July 2015

ARGOSY WEEKLY. 9 June 1934. The problem with collecting Argosy pulps, unless you want them only for some inborn collector’s urges and your life wouldn’t be the same without them, is that more than half of every issues is taken up with staggered installments of usually three different serials. You have to do a heap of collecting to put a string of consecutive issues together before you could read the complete story of all three.

   So why I did I read the first installment of “Pictured Rock,” by Frank Richardson Pierce, in this particular issue? Pure carelessness, that’s all. I wasn’t paying attention. It’s Part 1 of 5, and it never came out in book form, so there’s no chance I’ll ever get to finish it. I was closing in one page 22, where the next story started, before I began to think to myself, what’s going on? This story ends in two pages, and it’s barely begun.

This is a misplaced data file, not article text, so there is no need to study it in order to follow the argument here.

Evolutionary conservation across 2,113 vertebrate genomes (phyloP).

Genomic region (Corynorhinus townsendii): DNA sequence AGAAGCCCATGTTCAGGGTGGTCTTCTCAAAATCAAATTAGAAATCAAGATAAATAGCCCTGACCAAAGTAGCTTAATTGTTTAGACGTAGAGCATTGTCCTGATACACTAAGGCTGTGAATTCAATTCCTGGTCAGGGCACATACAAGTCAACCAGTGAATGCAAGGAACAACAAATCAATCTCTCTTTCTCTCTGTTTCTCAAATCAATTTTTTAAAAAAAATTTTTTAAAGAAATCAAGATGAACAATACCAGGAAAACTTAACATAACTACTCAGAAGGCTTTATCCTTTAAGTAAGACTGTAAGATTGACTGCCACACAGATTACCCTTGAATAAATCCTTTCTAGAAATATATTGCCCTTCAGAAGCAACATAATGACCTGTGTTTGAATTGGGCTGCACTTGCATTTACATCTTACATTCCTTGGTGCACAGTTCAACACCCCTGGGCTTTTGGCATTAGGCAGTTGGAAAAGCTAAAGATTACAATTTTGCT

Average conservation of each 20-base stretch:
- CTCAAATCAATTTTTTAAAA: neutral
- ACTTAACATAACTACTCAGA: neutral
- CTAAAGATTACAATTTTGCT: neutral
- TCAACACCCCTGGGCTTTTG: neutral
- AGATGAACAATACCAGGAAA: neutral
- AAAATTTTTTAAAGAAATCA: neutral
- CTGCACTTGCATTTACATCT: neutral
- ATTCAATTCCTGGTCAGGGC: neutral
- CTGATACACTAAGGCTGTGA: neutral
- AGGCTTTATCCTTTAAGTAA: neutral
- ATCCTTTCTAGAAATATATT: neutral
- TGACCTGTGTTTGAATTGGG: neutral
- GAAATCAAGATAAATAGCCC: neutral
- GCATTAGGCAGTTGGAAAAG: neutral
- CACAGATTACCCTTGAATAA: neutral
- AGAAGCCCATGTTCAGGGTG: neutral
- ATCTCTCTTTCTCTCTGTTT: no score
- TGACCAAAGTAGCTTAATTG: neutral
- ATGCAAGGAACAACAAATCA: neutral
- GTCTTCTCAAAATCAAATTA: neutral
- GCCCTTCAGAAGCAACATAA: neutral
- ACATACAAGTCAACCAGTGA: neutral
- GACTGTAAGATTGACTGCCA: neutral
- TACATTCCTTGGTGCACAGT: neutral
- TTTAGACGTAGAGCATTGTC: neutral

A fairly astute observation, that. But the story’s an interesting one, and I don’t regret reading the portion of it that I did. It’s about a young man raised by his uncle, a banker on the East Coast, who heads for the West when his father, thought to have been dead for 25 years, manages to send him a written request to come to see him before he dies. A story very much in the larger-than-life Max Brand western tradition.

   On page 22 begins a novelette by H. Bedford-Jones in his long-running series of adventures of one John Solomon, a London-based Cockney adventurer-agent of sorts who seems to have his fingers in all kinds of pies, including friends on the police force and perhaps even higher echelons. “John Solomon of Limehouse” is the first one of these tales that I’ve read, so anything anyone can say more about the character, please do.